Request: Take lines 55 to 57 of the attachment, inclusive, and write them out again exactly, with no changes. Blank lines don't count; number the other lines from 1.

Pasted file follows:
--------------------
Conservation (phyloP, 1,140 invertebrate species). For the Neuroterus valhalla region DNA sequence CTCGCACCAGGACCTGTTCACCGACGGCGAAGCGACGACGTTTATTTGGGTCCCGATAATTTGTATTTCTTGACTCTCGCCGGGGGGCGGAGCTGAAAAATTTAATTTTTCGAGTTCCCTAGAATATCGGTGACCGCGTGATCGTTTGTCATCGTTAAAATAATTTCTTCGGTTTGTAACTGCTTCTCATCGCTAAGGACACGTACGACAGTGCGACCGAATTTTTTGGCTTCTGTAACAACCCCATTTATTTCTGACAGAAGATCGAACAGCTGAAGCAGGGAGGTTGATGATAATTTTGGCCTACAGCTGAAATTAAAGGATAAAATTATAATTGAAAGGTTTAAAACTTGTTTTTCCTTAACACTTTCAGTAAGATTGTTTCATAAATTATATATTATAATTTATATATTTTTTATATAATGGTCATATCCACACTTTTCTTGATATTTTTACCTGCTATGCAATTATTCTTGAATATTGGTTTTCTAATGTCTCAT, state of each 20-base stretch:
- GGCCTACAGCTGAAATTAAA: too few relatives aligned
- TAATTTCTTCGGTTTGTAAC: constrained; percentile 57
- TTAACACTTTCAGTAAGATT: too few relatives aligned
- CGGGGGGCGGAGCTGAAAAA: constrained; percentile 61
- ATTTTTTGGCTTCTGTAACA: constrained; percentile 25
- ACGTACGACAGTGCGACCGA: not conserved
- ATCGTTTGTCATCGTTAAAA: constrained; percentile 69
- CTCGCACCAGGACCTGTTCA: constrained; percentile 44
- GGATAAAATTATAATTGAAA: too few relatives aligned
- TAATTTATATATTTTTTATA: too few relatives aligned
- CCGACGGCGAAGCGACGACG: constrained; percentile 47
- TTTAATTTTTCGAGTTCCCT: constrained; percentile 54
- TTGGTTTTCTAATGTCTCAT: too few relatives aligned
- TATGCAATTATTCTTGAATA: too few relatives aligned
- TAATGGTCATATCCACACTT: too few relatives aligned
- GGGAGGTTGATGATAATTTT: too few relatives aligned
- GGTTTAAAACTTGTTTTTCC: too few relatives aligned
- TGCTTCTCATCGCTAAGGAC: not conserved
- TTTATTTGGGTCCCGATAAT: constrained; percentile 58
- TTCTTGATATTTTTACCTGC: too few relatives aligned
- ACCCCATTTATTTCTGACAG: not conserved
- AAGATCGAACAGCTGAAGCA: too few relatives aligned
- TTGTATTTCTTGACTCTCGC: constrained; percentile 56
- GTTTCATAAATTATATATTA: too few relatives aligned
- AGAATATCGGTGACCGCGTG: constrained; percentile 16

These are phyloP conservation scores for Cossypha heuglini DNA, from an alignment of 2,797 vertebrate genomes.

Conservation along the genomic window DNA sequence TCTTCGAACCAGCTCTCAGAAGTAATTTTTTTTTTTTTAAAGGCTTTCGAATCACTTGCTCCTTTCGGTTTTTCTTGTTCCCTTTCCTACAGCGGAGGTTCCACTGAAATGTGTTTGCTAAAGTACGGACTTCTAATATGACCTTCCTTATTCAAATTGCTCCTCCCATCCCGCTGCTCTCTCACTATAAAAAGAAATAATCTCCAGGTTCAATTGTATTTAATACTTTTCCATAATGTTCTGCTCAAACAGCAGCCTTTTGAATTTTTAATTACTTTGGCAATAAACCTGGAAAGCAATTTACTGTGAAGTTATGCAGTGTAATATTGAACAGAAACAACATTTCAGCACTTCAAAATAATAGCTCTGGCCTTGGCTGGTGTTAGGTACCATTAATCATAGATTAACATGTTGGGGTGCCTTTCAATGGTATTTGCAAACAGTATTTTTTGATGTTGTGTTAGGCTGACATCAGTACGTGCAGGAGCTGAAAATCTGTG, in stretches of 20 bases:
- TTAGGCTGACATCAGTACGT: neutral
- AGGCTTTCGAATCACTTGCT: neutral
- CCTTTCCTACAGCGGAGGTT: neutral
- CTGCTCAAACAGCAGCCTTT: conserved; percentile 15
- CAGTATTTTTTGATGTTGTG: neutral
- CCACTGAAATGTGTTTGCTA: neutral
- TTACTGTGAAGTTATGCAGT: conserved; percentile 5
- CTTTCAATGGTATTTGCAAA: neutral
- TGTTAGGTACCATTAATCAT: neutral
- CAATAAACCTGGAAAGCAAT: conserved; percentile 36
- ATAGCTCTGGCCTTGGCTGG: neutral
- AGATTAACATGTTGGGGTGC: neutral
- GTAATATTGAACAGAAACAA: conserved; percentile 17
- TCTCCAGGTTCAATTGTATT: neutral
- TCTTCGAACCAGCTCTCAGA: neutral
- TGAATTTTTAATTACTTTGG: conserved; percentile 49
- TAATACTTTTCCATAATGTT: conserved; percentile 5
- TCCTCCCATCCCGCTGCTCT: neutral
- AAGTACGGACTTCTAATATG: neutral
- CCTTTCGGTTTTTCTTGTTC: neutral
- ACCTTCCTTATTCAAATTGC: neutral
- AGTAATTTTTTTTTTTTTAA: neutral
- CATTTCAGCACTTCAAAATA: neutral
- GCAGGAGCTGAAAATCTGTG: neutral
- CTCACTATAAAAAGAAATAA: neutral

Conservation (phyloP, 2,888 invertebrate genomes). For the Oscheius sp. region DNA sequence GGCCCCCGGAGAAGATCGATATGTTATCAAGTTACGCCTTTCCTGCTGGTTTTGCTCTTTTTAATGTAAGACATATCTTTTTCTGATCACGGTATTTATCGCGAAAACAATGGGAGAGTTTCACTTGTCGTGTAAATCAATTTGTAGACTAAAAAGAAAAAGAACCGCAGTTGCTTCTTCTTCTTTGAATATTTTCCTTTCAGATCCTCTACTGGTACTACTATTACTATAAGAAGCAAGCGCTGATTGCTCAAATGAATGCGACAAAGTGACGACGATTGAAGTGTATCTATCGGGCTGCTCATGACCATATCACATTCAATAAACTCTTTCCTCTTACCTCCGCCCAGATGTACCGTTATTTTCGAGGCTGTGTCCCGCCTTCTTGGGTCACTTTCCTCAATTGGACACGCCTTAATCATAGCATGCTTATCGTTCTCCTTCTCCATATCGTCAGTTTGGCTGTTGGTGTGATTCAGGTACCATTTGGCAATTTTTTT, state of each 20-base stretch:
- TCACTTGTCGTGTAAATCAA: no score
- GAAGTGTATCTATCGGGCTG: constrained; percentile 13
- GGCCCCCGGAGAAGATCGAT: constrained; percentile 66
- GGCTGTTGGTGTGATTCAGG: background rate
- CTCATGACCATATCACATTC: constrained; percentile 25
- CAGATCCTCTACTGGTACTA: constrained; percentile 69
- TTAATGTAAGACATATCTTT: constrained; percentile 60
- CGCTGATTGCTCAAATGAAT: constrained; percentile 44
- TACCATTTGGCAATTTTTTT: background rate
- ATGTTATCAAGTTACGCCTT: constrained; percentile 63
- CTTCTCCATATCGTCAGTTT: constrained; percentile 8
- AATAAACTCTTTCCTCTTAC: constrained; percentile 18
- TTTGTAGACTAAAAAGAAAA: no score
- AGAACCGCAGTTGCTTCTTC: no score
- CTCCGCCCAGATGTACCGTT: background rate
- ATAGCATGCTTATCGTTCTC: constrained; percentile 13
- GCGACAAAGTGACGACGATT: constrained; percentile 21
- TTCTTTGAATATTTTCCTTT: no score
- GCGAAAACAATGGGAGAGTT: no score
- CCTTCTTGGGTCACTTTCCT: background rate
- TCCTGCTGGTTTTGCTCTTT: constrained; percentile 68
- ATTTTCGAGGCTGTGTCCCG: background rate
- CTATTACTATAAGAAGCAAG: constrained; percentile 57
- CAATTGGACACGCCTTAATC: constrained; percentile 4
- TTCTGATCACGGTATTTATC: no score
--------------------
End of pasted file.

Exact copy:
- TCACTTGTCGTGTAAATCAA: no score
- GAAGTGTATCTATCGGGCTG: constrained; percentile 13
- GGCCCCCGGAGAAGATCGAT: constrained; percentile 66